Obama Suggests Republicans Want a ‘Race to the Bottom’

By Fred Lucas | September 9, 2011 | 5:58am EDT

President Obama delivers a speech to a joint session of Congress at the Capitol in Washington, Thursday, Sept. 8, 2011. Watching are Vice President Joe Biden and House Speaker John Boehner. (AP Photo/Kevin Lamarque, POOL)

Washington (CNSNews.com) – While demanding bipartisan support for a $447-billion jobs bill, President Barack Obama questioned whether Republicans want a “race to the bottom” and would allow children to be exposed to mercury.

“The people of this country work hard to meet their responsibilities. The question tonight is whether we’ll meet ours. The question is whether, in the face of an ongoing national crisis, we can stop the political circus and actually do something to help the economy,” Obama said in his speech to a joint session of Congress.

“The question is -- the question is whether we can restore some of the fairness and security that has defined this nation since our beginning.”

Sagging in the polls, Obama spoke to an even more unpopular Congress about his plans for reviving the economy. His so-called American Jobs Act – a second stimulus of sorts -- comes more than two years after Democrats passed the $787 billion American Recovery and Reinvestment Act.

The current Obama plan includes extending the payroll tax cut agreed to last year, providing tax incentives for hiring, and providing funding for construction and infrastructure improvements.

Obama also had a response to Republicans’ calls to reduce job-killing regulations.

“What we can’t do -- what I will not do -- is let this economic crisis be used as an excuse to wipe out the basic protections that Americans have counted on for decades,” Obama said. “I reject the idea that we need to ask people to choose between their jobs and their safety. I reject the argument that says for the economy to grow, we have to roll back protections that ban hidden fees by credit card companies, or rules that keep our kids from being exposed to mercury, or laws that prevent the health insurance industry from shortchanging patients. I reject the idea that we have to strip away collective bargaining rights to compete in a global economy.”

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“We shouldn’t be in a race to the bottom, where we try to offer the cheapest labor and the worst pollution standards. America should be in a race to the top and I believe we can win that race,” the president said.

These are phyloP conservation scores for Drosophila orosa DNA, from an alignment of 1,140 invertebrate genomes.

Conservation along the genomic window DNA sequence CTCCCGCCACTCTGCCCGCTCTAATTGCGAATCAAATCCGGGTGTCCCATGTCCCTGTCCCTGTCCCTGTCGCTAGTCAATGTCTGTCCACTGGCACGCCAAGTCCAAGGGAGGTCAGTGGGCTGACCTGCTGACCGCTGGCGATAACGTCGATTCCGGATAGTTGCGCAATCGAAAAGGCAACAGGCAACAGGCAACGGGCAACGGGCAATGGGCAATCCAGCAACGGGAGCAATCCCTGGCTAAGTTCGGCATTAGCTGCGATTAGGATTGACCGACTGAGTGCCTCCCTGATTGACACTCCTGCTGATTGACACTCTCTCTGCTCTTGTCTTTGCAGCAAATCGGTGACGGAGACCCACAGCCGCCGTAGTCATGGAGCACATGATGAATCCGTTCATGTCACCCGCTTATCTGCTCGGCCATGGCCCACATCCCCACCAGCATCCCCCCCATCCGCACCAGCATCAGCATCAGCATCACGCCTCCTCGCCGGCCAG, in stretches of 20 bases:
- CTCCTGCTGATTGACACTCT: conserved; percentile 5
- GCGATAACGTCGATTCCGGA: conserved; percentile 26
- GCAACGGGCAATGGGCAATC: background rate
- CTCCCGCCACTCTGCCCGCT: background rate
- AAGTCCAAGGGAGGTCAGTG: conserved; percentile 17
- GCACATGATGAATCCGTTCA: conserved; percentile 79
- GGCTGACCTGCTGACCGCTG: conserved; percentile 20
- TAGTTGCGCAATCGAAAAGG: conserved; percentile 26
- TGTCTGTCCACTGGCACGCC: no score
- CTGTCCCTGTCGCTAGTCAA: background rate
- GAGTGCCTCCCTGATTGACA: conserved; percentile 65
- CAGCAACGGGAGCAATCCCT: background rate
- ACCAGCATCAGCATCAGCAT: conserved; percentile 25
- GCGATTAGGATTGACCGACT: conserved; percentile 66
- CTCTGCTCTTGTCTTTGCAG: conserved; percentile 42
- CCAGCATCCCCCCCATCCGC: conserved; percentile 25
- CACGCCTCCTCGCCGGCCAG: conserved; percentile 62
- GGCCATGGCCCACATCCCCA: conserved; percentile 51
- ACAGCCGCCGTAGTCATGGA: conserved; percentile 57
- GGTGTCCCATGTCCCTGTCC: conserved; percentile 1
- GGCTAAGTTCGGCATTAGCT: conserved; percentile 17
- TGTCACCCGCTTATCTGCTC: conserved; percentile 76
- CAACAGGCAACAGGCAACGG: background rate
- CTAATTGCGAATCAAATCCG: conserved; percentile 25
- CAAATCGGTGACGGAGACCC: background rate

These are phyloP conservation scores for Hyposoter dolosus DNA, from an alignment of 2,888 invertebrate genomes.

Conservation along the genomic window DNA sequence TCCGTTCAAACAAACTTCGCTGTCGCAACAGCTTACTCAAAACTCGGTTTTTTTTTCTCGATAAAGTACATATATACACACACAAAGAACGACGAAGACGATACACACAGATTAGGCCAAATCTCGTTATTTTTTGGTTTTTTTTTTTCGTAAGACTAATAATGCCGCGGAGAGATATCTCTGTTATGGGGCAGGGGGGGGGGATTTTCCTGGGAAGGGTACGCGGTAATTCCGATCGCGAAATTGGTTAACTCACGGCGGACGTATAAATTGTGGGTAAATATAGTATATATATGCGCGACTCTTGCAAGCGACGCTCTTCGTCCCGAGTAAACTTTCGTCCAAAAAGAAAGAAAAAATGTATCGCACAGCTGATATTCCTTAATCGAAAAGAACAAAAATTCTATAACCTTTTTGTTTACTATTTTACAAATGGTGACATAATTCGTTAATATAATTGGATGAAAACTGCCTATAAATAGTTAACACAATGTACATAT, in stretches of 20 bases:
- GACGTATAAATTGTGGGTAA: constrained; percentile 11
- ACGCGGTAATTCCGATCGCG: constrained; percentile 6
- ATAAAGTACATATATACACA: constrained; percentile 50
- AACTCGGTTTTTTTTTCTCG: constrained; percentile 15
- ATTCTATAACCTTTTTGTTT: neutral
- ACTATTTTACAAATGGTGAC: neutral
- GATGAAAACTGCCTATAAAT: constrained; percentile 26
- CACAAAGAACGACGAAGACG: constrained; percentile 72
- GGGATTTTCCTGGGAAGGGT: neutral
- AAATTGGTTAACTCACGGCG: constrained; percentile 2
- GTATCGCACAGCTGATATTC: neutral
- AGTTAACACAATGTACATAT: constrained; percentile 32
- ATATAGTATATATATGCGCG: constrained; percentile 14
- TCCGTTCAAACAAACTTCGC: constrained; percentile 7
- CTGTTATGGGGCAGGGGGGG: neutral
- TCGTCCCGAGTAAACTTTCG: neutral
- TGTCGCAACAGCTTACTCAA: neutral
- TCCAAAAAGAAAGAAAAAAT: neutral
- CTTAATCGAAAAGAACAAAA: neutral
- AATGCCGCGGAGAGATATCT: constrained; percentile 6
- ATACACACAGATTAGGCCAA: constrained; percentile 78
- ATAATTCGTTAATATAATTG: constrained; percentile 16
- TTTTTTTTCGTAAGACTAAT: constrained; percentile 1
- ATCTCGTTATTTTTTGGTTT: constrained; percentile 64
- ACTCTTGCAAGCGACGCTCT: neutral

Obama said the plan would be paid for, but specifics on that would be forthcoming. He said he would ask the recently appointed congressional “super-committee” to find ways of offsetting the bill’s price tag.

He called the plan “balanced,” saying it would “reduce the deficit by making additional spending cuts, by making modest adjustments to health care programs like Medicare and Medicaid, and by reforming our tax code in a way that asks the wealthiest Americans and biggest corporations to pay their fair share.”

The president said he thinks Americans are with him on the issue of raising taxes on the rich.

“While most people in this country struggle to make ends meet, a few of the most affluent citizens and most profitable corporations enjoy tax breaks and loopholes that nobody else gets,” Obama said. “Right now, Warren Buffett pays a lower tax rate than his secretary -- an outrage he has asked us to fix. We need a tax code where everyone gets a fair shake and where everybody pays their fair share, and by the way, I believe the vast majority of wealthy Americans and CEOs are willing to do just that if it helps the economy grow and gets our fiscal house in order.”

House Speaker John Boehner (R-Ohio) said the best thing the government can do is remove barriers to private sector job growth.

"The proposals the President outlined tonight merit consideration," Boehner said in a statement Thursday night. "We hope he gives serious consideration to our ideas as well.  It’s my hope that we can work together to end the uncertainty facing families and small businesses, and create a better environment for long-term economic growth and private-sector job creation.”

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